Journal article

Drotrecogin Alfa (Activated) in Adults with Septic Shock

V Marco Ranieri, B Taylor Thompson, Philip S Barie, Jean-Francois Dhainaut, Ivor S Douglas, Simon Finfer, Bengt Gardlund, John C Marshall, Andrew Rhodes, Antonio Artigas, Didier Payen, Jyrki Tenhunen, Hussein R Al-Khalidi, Vivian Thompson, Jonathan Janes, William L Macias, Burkhard Vangerow, Mark D Williams



BACKGROUND: There have been conflicting reports on the efficacy of recombinant human activated protein C, or drotrecogin alfa (activated) (DrotAA), for the treatment of patients with septic shock. METHODS: In this randomized, double-blind, placebo-controlled, multicenter trial, we assigned 1697 patients with infection, systemic inflammation, and shock who were receiving fluids and vasopressors above a threshold dose for 4 hours to receive either DrotAA (at a dose of 24 μg per kilogram of body weight per hour) or placebo for 96 hours. The primary outcome was death from any cause 28 days after randomization. RESULTS: At 28 days, 223 of 846 patients (26.4%) in the DrotAA group and 202 of 834 (2..

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University of Melbourne Researchers


Funding Acknowledgements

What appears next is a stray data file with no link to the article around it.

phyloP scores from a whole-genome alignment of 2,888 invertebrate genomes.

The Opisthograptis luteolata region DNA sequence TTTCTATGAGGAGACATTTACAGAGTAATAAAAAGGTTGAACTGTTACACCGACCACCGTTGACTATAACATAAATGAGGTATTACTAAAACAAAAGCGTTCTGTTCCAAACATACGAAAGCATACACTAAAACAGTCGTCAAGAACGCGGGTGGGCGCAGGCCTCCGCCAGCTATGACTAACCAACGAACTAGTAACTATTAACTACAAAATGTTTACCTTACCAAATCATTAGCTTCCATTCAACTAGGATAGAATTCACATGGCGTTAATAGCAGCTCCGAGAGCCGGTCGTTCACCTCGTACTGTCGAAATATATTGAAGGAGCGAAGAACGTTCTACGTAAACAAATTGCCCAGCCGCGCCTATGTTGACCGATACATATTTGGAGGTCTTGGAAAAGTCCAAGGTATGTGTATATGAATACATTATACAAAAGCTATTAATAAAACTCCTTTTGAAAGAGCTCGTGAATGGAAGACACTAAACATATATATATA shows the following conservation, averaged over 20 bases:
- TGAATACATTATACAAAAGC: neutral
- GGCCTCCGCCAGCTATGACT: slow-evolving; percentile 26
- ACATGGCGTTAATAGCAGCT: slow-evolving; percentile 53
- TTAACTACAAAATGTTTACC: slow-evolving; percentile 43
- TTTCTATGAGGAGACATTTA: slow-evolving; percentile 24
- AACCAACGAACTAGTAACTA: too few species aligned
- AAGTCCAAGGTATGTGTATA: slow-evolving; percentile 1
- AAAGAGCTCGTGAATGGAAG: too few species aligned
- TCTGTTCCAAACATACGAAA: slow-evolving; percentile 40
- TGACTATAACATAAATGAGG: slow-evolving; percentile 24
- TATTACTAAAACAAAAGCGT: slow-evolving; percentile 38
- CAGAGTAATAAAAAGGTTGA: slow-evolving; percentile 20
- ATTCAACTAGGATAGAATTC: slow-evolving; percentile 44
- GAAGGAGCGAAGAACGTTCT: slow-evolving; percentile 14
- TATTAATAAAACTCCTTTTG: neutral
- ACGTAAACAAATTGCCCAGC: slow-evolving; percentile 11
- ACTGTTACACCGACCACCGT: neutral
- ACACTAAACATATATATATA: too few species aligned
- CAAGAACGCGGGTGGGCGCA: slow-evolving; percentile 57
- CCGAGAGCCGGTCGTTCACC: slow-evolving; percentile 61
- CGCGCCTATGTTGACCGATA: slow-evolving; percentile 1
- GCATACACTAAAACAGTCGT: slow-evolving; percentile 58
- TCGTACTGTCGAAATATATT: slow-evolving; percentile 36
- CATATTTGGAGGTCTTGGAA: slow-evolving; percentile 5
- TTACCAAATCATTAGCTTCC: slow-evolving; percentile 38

Dr. Ranieri reports serving as a member of a data and safety monitoring board for Biotest and an advisory board member for Hemodec and Maquet; Dr. Thompson, serving as the chair of a data and safety monitoring board for AstraZeneca and as an advisory board member for Hemodec, receiving consulting fees from Abbott, Sanofi-Aventis, Immunetrics, US Biotest, Sirius Genomics, and Eli Lilly; Dr. Barie, receiving consulting fees from Eisai and lecture fees from Eli Lilly; Dr. Douglas, receiving grant support from Eli Lilly, Eisai, and Agennix and serving as cochair for the International Guidelines Committee for the 2012 Surviving Sepsis Campaign; Dr. Finfer, receiving consulting fees from Eisai, being a member of the International Sepsis Forum (ISF), and receiving travel support from ISF corporate sponsors; Dr. Marshall, receiving consulting fees from Eisai, Idaho Technology, Roche Diagnostics, Bayer, Vertex Technologies, Pfizer, Daiichi Sankyo, and Hoffmann-La Roche, receiving grant support and travel expenses from BioMerieux, serving as a member of the ISF and receiving travel support from ISF corporate sponsors, serving as a member of the Center for Sepsis Control and Care at the University of Jena and as a member of the data and safety monitoring board for Artisan Pharma, Leo Pharma, Celgene Therapeutics, and Therapeutic Monitoring Systems, and serving as a steering committee member for Spectral Diagnostics and Eisai; Dr. Rhodes, serving on advisory boards for LiDCO and BioMerieux and receiving lecture fees from Edwards, LiDCO, and Covidien; all the preceding authors, or their institutions, received financial support from Eli Lilly for time spent performing committee activities and for travel; Dr. Artigas, receiving travel support and lecture fees and grant support and support for patient recruitment (through his institution) from Eli Lilly, serving on advisory boards for Gambro and Hemodec, and receiving consulting fees from Brahms; Dr. Payen, serving on an advisory board for Homeostasie Consulting and receiving consulting and lecture fees from Homeostasie Consulting and institutional grant support from Naturalia et Biologia; Dr. Tenhunen, receiving institutional grant support for lectures, travel expenses, and data analysis from Eli Lilly; Dr. Al-Khalidi and Ms. Thompson, being employees of the Duke Clinical Research Institute, which received financial support for statistical analysis, preparation of study reports, manuscript review and writing, and travel from Eli Lilly; and Drs. Janes, Macias, Vangerow, and Williams, being current or former employees of and having an equity interest in Eli Lilly. No other potential conflict of interest relevant to this article was reported.